New Orleans Colin Kaepernick may never start another football came in his career. He pushed out a 49ers quarterback who has gone on to success as a starter in Kansas City, but after getting the 49ers to the Super Bowl and failing to win, he’s been in decline, despite his exciting promise. But, that’s sports. In real life, Kaepernick has started something that continues to grow and speak not only to his fellow players on his team and other sports teams, both amateur and professional, and that is the need to protest injustice. Given that his protest is about the continued racism in American society that manifests itself not only in discrimination but in crime and violence, his actions are timely. This protest isn’t declining, but spreading.
Kaepernick, when he was playing, was a wild, unpredictable, boundary breaker. He was an exciting runner and passer and in his moment it seemed like no one would ever be able to stop him. But now in this protest in the time of Black Lives Matter, he has been dignified and straightforward. He even added generosity to the mix. The public has responded to his protest by making his football jersey the number one selling shirt in the National Football League, and he has pledged to donate his share to charity in addition to another one million he has pledged to community groups engaged in issues at the heart of his concerns. As the Wall Street Journal has pointed out, he also has reached out to teammates and opponents who disagree with him, listened, and explained his position, and earned their respect if not their agreement. The New York Times noted that high school teams around the country are picking up the protest. The Women’s NBA has also stepped into action in their own way.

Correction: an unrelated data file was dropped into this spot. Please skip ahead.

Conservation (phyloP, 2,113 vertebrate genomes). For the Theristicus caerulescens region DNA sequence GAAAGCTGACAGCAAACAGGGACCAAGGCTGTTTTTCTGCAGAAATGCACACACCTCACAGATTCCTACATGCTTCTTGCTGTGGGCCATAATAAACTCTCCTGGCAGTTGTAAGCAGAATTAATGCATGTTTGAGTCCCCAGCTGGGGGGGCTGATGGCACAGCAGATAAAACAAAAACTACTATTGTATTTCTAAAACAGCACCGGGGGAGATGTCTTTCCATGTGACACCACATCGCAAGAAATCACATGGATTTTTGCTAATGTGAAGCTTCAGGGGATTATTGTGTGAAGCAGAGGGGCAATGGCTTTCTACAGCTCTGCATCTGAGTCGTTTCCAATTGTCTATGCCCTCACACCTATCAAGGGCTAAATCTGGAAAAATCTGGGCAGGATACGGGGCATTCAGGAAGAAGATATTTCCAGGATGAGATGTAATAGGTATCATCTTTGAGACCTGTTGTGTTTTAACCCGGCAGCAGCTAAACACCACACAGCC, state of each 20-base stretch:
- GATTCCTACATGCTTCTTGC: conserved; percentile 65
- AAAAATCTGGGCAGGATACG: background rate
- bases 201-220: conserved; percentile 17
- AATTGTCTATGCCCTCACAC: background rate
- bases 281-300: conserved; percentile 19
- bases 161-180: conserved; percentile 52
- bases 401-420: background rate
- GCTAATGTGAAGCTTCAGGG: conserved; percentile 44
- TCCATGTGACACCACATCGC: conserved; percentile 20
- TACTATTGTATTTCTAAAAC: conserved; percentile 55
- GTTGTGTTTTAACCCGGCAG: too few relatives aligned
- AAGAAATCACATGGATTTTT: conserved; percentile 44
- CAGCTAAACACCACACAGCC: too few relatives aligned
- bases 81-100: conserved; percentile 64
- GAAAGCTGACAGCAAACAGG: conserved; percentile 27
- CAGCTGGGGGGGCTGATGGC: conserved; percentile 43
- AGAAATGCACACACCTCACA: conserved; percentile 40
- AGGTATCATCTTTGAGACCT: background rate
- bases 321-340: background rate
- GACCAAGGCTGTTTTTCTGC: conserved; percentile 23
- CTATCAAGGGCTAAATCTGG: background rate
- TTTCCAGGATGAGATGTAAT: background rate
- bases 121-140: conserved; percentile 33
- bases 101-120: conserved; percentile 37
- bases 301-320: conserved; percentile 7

This is all a good thing. Athletes have opinions. They play on teams, but they are – and should be – individuals. They should be able to express themselves, and do so to the biggest audience possible. That’s just good tactics. Sports has already been hurt too often by being politicized, which makes the opposition to these protests harder to understand. The embrace of militarism and a sort of kneejerk conservativism has pigeonholed too much of sports into a cookie cutter conformity that is not the best of America. But I understand there are many who want there to be a bubble where they can pretend the real world doesn’t exist or, more accurately, that their world must dominate, but it’s definitely not professional sports.
Mostly because no matter what the superrich owners pretend, almost all of these stadiums are publicly financed and public properties. John Angelos, the chief operating officer of the Baltimore Orioles baseball team in defending the playing of Woody Guthrie’s anthem, “This Land is Your Land,” in addition to “God Bless America” at their games, hit the nail on the head saying,
“People forget a lot of these stadiums are publicly funded buildings and by law, they have to welcome people from all different walks of life. Sometimes sports can be narrowcast in the causes and groups focused on. Our idea is that everyone should be included; let’s not leave anyone out.”
Angelos is right. Not only is that something we need to remember about sports and public buildings, but something we need to keep in mind about every aspect of American life.